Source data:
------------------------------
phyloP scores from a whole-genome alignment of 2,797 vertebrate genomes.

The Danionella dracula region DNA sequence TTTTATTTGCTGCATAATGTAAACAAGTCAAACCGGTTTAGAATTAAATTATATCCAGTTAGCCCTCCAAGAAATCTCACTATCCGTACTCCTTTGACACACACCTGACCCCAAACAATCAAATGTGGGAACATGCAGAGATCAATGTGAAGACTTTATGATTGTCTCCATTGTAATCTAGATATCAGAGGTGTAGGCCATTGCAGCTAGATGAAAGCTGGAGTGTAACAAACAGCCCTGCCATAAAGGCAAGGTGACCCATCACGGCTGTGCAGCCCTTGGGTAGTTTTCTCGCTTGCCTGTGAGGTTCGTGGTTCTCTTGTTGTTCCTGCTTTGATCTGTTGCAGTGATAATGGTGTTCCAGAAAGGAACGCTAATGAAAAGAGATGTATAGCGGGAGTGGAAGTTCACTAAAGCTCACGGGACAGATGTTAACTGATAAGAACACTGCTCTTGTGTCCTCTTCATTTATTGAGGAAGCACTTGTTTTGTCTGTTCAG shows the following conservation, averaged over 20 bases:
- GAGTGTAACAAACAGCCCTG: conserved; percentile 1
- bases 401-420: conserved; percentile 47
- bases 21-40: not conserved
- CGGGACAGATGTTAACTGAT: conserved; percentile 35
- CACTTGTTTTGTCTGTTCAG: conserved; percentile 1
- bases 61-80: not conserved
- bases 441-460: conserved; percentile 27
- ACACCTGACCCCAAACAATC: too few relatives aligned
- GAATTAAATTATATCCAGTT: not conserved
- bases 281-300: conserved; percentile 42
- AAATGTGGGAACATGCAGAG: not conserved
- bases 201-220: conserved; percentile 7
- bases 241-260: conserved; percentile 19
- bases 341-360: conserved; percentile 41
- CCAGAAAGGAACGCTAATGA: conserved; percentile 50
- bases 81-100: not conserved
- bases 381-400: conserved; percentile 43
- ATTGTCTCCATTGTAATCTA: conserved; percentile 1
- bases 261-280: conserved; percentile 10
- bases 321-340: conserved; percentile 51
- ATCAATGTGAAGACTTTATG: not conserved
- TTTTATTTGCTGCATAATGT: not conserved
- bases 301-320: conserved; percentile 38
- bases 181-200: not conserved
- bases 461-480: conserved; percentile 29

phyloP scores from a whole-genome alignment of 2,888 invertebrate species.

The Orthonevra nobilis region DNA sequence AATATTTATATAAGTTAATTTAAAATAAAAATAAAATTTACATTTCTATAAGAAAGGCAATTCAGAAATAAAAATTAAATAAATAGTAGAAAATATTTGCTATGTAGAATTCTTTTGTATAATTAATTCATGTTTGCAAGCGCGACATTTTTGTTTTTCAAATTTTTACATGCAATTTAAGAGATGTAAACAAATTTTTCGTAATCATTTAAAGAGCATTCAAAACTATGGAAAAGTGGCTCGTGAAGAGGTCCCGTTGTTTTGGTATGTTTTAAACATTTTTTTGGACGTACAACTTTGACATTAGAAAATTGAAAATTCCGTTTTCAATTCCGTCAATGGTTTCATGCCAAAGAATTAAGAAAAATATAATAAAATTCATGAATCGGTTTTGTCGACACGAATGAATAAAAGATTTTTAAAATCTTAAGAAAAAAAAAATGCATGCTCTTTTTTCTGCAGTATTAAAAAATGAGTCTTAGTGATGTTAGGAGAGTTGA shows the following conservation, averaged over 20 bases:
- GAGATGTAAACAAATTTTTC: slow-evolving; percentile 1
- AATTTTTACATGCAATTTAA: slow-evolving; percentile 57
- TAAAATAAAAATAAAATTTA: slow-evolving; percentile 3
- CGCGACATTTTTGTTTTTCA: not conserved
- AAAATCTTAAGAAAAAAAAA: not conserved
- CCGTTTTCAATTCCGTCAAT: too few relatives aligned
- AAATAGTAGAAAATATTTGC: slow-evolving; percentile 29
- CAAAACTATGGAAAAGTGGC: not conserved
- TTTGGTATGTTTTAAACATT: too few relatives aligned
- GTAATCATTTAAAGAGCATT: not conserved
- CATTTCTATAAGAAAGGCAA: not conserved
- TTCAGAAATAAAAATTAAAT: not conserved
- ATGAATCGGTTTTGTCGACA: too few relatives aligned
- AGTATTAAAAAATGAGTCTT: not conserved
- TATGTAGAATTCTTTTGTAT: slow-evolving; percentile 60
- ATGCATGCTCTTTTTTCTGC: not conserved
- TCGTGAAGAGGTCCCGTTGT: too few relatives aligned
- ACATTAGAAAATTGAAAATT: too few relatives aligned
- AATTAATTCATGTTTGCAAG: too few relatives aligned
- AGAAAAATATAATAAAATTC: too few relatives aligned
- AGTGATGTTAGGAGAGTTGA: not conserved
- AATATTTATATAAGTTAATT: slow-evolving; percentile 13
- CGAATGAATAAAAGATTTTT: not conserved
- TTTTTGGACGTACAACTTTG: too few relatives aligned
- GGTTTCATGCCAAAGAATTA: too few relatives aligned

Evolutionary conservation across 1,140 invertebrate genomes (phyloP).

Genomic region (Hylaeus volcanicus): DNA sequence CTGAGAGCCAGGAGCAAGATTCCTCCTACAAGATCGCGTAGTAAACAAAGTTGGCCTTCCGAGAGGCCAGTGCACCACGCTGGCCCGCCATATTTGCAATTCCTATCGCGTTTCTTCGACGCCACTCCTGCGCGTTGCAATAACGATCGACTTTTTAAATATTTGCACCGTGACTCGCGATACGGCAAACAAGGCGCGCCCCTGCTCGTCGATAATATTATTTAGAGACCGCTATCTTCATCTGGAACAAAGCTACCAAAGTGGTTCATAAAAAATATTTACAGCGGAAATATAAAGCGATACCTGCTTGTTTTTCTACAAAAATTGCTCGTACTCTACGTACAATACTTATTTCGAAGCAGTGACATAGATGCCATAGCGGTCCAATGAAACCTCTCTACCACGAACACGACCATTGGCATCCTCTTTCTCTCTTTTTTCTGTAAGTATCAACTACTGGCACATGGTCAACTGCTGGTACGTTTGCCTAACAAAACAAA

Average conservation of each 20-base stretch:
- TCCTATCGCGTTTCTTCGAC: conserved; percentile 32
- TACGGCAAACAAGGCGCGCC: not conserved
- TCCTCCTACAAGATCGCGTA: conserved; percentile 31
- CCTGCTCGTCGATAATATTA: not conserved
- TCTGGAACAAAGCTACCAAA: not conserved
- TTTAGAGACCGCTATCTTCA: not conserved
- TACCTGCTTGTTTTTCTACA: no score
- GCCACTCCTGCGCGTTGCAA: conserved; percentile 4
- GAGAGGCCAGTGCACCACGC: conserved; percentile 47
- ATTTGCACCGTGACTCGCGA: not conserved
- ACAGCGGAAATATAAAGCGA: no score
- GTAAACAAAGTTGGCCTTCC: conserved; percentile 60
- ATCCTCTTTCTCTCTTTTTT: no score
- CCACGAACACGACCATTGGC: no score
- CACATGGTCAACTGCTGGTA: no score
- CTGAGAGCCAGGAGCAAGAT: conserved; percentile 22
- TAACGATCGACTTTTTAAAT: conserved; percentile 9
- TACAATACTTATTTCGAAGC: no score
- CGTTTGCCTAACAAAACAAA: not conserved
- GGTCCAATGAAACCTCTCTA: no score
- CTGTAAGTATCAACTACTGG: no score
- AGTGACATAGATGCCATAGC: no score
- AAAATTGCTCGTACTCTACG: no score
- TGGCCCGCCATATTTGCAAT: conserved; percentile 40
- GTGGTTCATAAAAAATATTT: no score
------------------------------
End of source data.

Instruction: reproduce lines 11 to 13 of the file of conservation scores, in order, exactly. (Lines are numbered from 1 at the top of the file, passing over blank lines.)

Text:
- GAATTAAATTATATCCAGTT: not conserved
- bases 281-300: conserved; percentile 42
- AAATGTGGGAACATGCAGAG: not conserved